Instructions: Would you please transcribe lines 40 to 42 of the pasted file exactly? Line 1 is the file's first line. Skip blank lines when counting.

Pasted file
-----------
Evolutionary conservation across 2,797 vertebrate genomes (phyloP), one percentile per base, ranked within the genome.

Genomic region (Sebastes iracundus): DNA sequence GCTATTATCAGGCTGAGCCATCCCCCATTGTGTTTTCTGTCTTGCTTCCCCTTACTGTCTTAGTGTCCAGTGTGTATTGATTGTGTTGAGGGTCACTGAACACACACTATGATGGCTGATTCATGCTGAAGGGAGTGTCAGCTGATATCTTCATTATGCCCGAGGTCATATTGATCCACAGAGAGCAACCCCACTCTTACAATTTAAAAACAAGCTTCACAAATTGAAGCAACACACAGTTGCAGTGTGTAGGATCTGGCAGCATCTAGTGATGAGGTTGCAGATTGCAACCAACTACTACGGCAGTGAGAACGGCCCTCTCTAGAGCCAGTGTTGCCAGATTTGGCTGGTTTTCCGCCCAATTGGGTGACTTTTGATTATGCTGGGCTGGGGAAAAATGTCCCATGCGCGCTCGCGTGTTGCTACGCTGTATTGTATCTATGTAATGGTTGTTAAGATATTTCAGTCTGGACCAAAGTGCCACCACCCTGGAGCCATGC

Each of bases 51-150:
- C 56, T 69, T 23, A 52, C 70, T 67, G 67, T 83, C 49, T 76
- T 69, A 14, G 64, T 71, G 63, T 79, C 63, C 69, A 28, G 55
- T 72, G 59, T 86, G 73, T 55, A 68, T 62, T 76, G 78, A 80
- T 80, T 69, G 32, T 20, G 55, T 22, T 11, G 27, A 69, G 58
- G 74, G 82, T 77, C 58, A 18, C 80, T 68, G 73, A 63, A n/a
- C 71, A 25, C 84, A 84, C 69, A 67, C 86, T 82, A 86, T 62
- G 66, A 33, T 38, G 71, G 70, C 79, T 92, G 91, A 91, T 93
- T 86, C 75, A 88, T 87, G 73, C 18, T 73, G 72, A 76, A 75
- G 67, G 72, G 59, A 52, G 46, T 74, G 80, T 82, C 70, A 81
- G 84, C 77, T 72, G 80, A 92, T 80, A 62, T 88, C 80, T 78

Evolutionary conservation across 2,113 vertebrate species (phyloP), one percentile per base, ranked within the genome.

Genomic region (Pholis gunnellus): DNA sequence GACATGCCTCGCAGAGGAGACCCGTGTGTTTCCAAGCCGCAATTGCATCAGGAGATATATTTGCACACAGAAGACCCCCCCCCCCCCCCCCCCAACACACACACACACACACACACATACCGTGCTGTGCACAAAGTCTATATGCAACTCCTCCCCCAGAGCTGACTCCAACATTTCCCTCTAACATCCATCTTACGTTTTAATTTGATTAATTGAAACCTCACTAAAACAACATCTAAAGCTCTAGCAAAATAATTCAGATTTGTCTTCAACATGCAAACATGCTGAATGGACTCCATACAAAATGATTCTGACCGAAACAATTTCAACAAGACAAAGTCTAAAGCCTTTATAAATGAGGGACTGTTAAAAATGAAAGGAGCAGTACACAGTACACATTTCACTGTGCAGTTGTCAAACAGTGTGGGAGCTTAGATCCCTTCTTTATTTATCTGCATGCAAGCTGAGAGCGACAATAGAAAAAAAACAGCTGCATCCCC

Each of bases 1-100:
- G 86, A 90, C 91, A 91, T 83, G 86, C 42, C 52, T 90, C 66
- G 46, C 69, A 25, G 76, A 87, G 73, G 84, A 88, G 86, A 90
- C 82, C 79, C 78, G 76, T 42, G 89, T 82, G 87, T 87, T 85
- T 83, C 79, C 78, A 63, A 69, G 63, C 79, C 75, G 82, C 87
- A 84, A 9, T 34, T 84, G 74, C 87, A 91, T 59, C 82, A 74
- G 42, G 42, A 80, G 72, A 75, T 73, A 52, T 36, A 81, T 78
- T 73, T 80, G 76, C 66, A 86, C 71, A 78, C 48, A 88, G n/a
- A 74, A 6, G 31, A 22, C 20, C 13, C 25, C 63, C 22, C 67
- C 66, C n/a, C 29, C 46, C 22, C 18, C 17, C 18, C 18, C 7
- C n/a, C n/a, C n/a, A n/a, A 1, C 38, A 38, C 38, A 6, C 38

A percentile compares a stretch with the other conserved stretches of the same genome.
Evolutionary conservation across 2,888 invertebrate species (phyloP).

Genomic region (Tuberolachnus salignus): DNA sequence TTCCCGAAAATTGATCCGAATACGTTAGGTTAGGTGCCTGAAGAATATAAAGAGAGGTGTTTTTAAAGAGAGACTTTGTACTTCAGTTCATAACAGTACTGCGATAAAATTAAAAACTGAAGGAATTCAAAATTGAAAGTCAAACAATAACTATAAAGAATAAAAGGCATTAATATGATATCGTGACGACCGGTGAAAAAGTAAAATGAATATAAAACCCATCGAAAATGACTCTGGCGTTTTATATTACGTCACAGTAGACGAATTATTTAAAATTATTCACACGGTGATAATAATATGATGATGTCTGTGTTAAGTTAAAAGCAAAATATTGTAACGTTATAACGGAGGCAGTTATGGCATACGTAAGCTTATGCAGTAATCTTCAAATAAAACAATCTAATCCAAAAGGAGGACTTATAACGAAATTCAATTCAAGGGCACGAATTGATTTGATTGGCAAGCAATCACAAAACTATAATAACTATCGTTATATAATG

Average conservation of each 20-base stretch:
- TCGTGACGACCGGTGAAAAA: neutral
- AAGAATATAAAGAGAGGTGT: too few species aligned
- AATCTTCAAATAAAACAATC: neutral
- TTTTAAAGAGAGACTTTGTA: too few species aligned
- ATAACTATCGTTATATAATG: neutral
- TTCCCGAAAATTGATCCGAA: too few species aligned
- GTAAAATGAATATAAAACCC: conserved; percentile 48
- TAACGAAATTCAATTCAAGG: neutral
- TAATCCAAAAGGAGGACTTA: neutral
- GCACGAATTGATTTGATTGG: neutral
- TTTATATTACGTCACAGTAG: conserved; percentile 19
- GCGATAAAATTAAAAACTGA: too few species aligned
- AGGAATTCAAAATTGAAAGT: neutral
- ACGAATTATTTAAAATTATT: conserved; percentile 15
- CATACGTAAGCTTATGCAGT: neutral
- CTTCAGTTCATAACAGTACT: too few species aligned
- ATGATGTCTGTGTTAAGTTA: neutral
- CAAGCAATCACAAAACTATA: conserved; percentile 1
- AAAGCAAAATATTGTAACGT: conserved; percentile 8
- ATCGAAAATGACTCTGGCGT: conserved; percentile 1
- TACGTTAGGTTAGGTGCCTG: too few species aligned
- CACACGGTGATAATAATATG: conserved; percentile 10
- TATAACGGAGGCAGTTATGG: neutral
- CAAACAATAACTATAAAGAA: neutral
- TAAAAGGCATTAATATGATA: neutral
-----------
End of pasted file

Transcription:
- GCACGAATTGATTTGATTGG: neutral
- TTTATATTACGTCACAGTAG: conserved; percentile 19
- GCGATAAAATTAAAAACTGA: too few species aligned